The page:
One month of WHO-declared pandemic has meant one month of crisis mitigation for civil society leaders. Ensuring staff care and safety and maintaining the continuity of operations was and is a priority task for any leader these days. In addition, staying healthy, looking after family and friends, is more than an activity on the side. We are grateful for all the efforts that have been undertaken to stay as safe as possible in the sector.
Civil society organisations (CSOs), big and small, global and local, are ‘system-relevant’ – it matters to millions of people that we remain operational and support the most vulnerable and their environment. It comes as no surprise that the SDG principle to ‘Leave no one behind’ has become a unifying theme of solidarity in response to the Coronavirus around the world, mirroring what our organisations stand for.
For CSOs to remain operational in the future will mean refocusing on the potential and foreseeable impacts of the crisis in countries of the global South – a humanitarian, health and food security crisis yet in the making. If we have learned anything from past disasters – man-made or so-called ‘natural’: it is always the most marginalised, the poorest and the least protected who will bear the highest burden.
We cannot yet foresee whether direct or indirect consequences of Coronavirus will affect livelihoods most. For example, the indirect ones on the horizon might be much graver in the medium to long term – such as re-direction of aid flows towards domestic issues, dwindling global solidarity and growing nationalism, scarcity of economic resources, to name but a few.
Four weeks into the crisis and civil society leaders are strategising and planning for mid-term and longer-term implications. Information (and opinion) overload still need to be interpreted, but there are some valuable resources that are useful for thinking and planning ahead. The Centre has collected a number of pieces that will help navigate the immediate and longer-term future, and so have other civil society networks.
Already, numerous valuable advocacy initiatives are kicking in. They are occurring in order of urgency rather than priority, such as:
- advocating for flexible use of resource towards donors,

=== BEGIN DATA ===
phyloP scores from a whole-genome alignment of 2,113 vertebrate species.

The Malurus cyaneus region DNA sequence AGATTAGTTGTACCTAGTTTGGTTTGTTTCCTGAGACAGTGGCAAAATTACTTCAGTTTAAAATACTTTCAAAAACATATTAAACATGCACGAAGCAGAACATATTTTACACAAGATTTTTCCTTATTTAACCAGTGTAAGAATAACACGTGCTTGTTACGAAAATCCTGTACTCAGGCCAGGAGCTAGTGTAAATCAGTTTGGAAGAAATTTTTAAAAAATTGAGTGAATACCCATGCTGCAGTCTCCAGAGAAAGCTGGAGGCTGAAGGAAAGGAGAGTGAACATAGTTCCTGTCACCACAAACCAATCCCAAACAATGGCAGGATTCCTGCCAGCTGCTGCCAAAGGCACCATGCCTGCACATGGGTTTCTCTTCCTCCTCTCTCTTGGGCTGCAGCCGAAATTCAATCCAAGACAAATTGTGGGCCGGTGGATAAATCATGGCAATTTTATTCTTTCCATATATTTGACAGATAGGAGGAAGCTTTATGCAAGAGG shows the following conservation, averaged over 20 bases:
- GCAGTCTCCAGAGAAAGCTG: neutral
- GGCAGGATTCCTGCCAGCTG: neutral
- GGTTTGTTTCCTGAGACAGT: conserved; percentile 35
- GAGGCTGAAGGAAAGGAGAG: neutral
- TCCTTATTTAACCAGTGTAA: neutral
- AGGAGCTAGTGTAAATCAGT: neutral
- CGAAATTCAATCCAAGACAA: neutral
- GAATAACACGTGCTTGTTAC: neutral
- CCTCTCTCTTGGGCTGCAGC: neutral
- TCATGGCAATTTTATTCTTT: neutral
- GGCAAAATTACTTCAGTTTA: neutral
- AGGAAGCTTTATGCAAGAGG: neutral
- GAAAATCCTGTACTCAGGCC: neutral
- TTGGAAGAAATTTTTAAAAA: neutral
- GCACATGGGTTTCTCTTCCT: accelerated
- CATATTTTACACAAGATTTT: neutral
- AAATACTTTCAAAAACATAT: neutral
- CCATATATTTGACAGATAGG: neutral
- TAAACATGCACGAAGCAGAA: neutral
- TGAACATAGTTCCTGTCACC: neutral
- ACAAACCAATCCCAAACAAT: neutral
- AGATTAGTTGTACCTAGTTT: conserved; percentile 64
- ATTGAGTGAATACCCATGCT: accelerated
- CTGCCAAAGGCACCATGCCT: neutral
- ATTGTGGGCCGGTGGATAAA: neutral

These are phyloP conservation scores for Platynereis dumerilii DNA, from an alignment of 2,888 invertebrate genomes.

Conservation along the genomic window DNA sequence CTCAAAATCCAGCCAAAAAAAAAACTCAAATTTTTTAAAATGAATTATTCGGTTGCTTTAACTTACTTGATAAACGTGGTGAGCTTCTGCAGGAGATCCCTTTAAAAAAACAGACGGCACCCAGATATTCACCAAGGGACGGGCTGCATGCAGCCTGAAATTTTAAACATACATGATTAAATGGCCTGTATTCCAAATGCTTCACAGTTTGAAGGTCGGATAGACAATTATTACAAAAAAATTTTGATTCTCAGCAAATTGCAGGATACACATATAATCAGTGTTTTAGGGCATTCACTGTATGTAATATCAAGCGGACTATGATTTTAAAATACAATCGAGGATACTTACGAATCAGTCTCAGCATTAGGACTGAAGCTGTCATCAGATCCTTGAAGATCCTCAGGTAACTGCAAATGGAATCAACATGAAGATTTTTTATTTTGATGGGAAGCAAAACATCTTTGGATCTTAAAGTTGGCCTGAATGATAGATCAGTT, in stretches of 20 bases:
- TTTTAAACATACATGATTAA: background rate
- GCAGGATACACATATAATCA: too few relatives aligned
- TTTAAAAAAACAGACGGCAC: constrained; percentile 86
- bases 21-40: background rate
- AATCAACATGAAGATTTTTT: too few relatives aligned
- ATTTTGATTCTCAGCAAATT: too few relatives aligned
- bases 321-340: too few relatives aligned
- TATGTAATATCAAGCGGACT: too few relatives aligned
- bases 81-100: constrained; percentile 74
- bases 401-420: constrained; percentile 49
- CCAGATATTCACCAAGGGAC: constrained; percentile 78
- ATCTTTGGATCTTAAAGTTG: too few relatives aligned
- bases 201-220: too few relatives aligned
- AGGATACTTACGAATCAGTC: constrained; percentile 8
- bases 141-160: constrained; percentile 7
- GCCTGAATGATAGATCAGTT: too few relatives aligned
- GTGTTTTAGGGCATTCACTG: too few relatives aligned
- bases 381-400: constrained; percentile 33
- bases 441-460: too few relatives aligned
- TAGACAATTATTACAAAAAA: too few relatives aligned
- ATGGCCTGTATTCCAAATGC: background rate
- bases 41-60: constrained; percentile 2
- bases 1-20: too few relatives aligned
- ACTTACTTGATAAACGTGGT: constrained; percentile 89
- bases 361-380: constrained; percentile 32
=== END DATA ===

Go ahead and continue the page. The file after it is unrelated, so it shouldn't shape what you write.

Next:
- addressing social consequences of the economic fallouts,
- advocating for the upholding of Human Rights in times of crisis,
- addressing the digital dimensions of surveillance vs case tracking,
- campaigning for the protection of the most vulnerable.
And we hear encouraging statements from global leaders like WHO Executive Director Thedros Ghebreyesus, making sure that the poorer continents do not become testing grounds for the wealthier nations.
As more advocacy statements and initiatives are being rolled-out, we need to make sure that there is not a competition of concerns and mandates, but that we remain connected over the aims that we all share.
Further ahead is scenario planning. Futurists and foresighters are looking at weak and strong signals on post-Coronavirus situation. The most unlikely scenario will be “business as before”, once a vaccine or treatments are found. The biggest questions appear around so-called ‘systems changes’ – is the globalist, capitalist, financial and political system good enough in times of increasing global challenges? Where will our societies drift – back into nationalist and inward-looking behaviours, or forward towards global solidarity, interconnected actions and multilateral governance? And how will the current experience affect our dealing with ‘the other’ large global crisis around climate change?
Highly relevant to these future systems will be the role of organised civil society, whether it is around aid, social discourse, political decision-making or framing the narratives that hold our societies together. Civil society in the ‘sector’ (of development, social justice, environment and human rights) has undergone continuous transformations over the past decades, but it is challenged to keep pace with the current crisis, its responsibilities, and yes, the opportunities that come with it. We should not let others define the future of the values and systems that matter for civil society around the world.
Our most significant contribution to overcoming this crisis will be working in collaboration, focusing on the solidarity and empathy. Our humanistic values that bind us and the societies we work in demand that we are forward-looking and strategic in our actions, irrespective of the high operational pressures out there. Putting people, unorganised and organised civil society at the centre of post-Coronavirus planning is the task we need to unite behind and show collective leadership.